Research shows that providing a clear career path can be a critical element in reducing employee turnover, but in the call centers, potential career paths are limited. Additionally, the ability to handle calls effectively or to be a top producing sales representative have little correlation to the ability to manage other call center agents. Still, call centers constantly promote top performaning agents to managerial level positions based upon necessity, lack of alternatives or other reasons. So, what steps can call centers take to ensure success when hiring from within?
Three Keys to Hiring From Within:
Hire For The Right Reasons – Are you hiring from within based on “the devil you know” philosophy? If so, you may be shortchanging both your management team and future performance. While ease of hire should not be the deciding factor when looking to fill a management level position, knowing the candidate, their work habits, how they interact with the team can be a powerful decisioning tool. Still, failing to look outside of the company due to time constraints or having too many other projects on deck can be detrimental. In these cases, turning to an outsourced recruiting or staffing company can be an effective and low cost way to augment internal efforts.
Ask the Right Questions – It is critically important to ask the right questions during interviews (both for external and internal candidates). Susan Cantrell, senior research fellow at Accenture’s Institute for High Performance, notes:
Just because you know someone well doesn’t mean you will know if they will be able to perform well in a new job…Assuming you know all the candidate’s skills, capabilities, and potential is dangerous. Most hiring managers find out little additional information about a candidate during the interview; they don’t get to the right level of detail to make their questions meaningful, and they rely too much on subjective, non-criteria based judgment.
So, what kinds of questions should you ask? First, it is fair to push internal candidates to provide answers to questions that fit the realities of your workplace. That is, specific questions about issues that come up in your call center and how the candidate would specifically handle those issues (while fitting into company policy) should be used.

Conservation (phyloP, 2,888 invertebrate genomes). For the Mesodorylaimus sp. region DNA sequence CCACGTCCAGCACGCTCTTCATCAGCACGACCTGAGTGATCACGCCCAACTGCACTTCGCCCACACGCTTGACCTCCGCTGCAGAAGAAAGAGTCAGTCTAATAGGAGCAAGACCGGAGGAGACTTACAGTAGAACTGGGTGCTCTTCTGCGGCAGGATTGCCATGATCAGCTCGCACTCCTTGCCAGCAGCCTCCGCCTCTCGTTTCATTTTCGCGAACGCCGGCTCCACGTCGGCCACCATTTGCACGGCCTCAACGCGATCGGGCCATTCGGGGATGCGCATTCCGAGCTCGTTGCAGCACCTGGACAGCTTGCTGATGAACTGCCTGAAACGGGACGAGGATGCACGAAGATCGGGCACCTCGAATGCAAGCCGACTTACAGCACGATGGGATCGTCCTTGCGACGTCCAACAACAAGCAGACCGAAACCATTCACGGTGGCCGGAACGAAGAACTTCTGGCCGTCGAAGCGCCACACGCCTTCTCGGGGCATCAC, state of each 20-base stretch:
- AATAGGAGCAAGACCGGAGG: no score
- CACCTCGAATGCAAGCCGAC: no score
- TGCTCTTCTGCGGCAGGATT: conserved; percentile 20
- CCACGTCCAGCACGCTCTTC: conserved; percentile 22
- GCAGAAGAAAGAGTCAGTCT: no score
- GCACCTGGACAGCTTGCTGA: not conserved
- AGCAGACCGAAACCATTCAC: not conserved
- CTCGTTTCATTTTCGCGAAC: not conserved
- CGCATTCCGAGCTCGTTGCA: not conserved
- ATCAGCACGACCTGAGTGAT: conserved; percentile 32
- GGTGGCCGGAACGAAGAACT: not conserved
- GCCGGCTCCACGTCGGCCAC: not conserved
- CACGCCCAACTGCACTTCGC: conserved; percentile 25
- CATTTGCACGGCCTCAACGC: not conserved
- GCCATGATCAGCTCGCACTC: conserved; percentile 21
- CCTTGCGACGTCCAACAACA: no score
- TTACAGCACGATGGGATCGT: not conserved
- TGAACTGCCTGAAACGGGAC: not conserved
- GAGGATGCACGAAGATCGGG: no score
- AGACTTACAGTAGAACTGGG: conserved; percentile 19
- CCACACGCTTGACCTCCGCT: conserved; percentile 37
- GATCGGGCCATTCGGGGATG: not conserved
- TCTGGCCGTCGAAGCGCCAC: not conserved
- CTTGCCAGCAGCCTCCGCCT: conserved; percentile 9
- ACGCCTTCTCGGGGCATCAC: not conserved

Next, be sure to assess the candidate to ensure they are ready to handle the responsibilities of the role. Just because a call center agent is good at handling problem customers doesn’t mean they will be good at handling problem team members. Also, be sure to check the motivations of the candidate. Do they want the team leader role because they want to lead or because they are tired of taking calls? Amy Gallo, in the Harvard Business Review, suggests that interviewers,
Ask behavioral or competency-based questions that get at the candidate’s motivations, like, What will you need to get up to speed in this role? or Please explain what your plans for the first 90 days in this role would be. Answers to these questions will give you a better sense of the candidate’s thought process and his ability to hit the ground running.
But, even asking the right questions can fall short of determining proper fit. Giving the candidate an opportunity to handle future responsibilities is the best interview of all…as Cantrell points out companies are successfully using work simulation or job preview exercises to assess job competency, saying, “I am a big believer in letting people prove themselves based on doing actual work rather than on what they purport to have in interviews.”
Asses the Impact on Operations – So, your best sales agent wants to apply for a senior management position…what should you do? From a purely economic perspective, the employer needs to make an unbiased assessment of the impact on company financials. That is, will the candidate for promotion have a greater impact on the company financially as the top producing call center representative or as a manager of a team of representatives. At the same time, providing a career path to employees, even when a promotion may hurt company performance, is the leading factor in lowering agent attrition.
If you can determine that the agent has the requisite skill set and motivations for the job by ensuring you are hiring for the right reasons, asking the right questions and previewing the candidate in the job, then moving a top performing agent to a managerial position can have a positive impact on overall operations. The ability of a manager to communicate “how I was successful” can be extremely powerful. In fact, you may see a leveraging effect of the candidates work habits trickling down to their team. That being said, hiring from within just because it is the easiest thing to do can have negative consequences that are not worth the saved effort. So, be sure you are hiring for the right reasons to be successful in hiring call center agents for team lead or manager positions.
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